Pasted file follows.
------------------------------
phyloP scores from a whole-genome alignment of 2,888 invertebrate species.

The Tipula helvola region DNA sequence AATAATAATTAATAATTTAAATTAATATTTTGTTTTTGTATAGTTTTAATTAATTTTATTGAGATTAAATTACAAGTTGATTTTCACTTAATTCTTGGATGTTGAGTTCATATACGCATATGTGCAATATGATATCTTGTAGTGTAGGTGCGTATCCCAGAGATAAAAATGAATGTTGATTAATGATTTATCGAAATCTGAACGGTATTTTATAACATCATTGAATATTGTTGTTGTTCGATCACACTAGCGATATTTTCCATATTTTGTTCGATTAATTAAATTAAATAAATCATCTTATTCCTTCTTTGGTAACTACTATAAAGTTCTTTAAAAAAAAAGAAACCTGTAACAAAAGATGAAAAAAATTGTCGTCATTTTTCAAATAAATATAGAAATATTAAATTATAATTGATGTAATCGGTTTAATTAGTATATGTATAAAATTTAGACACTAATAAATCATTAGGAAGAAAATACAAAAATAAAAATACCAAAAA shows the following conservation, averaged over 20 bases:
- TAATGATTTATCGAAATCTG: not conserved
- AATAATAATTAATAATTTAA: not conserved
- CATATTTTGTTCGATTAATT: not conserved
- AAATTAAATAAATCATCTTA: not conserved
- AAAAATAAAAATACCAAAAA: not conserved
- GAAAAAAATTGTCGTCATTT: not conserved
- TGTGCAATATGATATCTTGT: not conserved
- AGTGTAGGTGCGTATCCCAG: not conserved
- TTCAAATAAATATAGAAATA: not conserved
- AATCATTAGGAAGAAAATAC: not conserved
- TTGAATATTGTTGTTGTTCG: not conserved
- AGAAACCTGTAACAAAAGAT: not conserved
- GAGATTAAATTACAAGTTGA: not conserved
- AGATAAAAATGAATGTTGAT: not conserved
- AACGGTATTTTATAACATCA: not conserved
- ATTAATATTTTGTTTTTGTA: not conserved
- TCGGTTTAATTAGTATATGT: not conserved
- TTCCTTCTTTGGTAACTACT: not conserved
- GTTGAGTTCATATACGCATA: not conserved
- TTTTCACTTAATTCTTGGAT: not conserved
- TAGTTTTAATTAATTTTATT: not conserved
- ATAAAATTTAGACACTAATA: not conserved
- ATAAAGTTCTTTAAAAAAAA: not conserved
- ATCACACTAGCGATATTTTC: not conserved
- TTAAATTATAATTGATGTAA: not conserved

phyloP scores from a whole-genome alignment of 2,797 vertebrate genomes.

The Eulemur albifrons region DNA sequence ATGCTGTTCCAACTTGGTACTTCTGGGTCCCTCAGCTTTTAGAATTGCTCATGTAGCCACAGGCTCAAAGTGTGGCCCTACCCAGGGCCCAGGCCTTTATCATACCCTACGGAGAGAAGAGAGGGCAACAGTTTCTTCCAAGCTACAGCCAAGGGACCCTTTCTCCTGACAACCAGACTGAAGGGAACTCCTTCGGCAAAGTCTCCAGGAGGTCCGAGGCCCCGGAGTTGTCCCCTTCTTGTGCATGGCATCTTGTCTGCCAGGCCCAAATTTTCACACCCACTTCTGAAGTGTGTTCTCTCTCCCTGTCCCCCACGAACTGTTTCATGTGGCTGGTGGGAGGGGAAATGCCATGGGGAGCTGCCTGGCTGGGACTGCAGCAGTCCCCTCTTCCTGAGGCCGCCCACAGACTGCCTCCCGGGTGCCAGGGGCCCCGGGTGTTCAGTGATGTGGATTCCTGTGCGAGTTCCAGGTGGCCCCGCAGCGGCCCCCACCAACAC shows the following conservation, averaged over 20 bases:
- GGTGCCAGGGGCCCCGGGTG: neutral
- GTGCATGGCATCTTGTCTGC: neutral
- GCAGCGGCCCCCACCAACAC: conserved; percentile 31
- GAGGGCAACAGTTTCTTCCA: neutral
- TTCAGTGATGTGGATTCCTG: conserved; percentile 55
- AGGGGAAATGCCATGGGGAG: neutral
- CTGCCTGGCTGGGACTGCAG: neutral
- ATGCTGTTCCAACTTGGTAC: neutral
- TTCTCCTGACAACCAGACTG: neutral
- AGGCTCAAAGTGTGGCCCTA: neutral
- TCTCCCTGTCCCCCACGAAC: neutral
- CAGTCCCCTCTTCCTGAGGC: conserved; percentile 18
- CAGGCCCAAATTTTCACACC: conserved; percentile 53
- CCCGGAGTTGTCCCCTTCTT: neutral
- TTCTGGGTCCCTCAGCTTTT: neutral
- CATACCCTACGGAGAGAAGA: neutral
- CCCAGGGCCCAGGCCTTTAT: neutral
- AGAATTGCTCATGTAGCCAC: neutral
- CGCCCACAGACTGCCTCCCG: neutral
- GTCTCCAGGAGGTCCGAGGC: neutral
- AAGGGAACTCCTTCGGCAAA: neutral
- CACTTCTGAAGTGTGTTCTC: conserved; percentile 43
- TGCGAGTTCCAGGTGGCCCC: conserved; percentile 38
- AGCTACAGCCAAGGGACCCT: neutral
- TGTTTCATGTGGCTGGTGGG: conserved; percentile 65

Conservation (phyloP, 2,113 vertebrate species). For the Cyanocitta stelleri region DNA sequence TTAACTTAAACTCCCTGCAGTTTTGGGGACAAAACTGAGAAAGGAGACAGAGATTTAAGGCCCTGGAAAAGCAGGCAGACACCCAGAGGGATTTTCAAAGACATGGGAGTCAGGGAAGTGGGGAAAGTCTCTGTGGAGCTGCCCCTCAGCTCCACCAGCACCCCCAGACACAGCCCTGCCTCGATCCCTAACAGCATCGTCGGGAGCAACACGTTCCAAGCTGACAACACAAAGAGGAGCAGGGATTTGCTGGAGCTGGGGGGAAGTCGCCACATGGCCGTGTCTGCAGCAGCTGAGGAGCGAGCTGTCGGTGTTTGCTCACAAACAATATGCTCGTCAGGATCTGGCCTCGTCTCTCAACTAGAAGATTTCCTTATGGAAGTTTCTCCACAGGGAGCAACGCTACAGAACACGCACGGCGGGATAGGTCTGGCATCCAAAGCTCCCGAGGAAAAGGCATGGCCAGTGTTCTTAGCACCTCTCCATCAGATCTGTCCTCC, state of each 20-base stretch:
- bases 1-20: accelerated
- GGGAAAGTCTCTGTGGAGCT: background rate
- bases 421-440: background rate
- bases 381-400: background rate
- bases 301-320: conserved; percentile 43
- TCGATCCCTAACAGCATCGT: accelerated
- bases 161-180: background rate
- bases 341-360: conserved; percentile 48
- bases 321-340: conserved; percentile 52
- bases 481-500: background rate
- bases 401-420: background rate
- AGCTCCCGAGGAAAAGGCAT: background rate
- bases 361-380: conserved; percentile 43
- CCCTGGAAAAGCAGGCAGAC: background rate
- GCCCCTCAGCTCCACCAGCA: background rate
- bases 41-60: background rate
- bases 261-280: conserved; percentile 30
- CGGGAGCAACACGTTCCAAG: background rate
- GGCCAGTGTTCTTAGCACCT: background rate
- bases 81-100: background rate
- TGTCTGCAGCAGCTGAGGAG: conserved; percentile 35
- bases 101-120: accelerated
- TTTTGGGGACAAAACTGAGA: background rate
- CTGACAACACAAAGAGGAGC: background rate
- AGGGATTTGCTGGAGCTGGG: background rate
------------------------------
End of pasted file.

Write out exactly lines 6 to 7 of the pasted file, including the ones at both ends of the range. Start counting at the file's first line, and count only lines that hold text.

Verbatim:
- AAATTAAATAAATCATCTTA: not conserved
- AAAAATAAAAATACCAAAAA: not conserved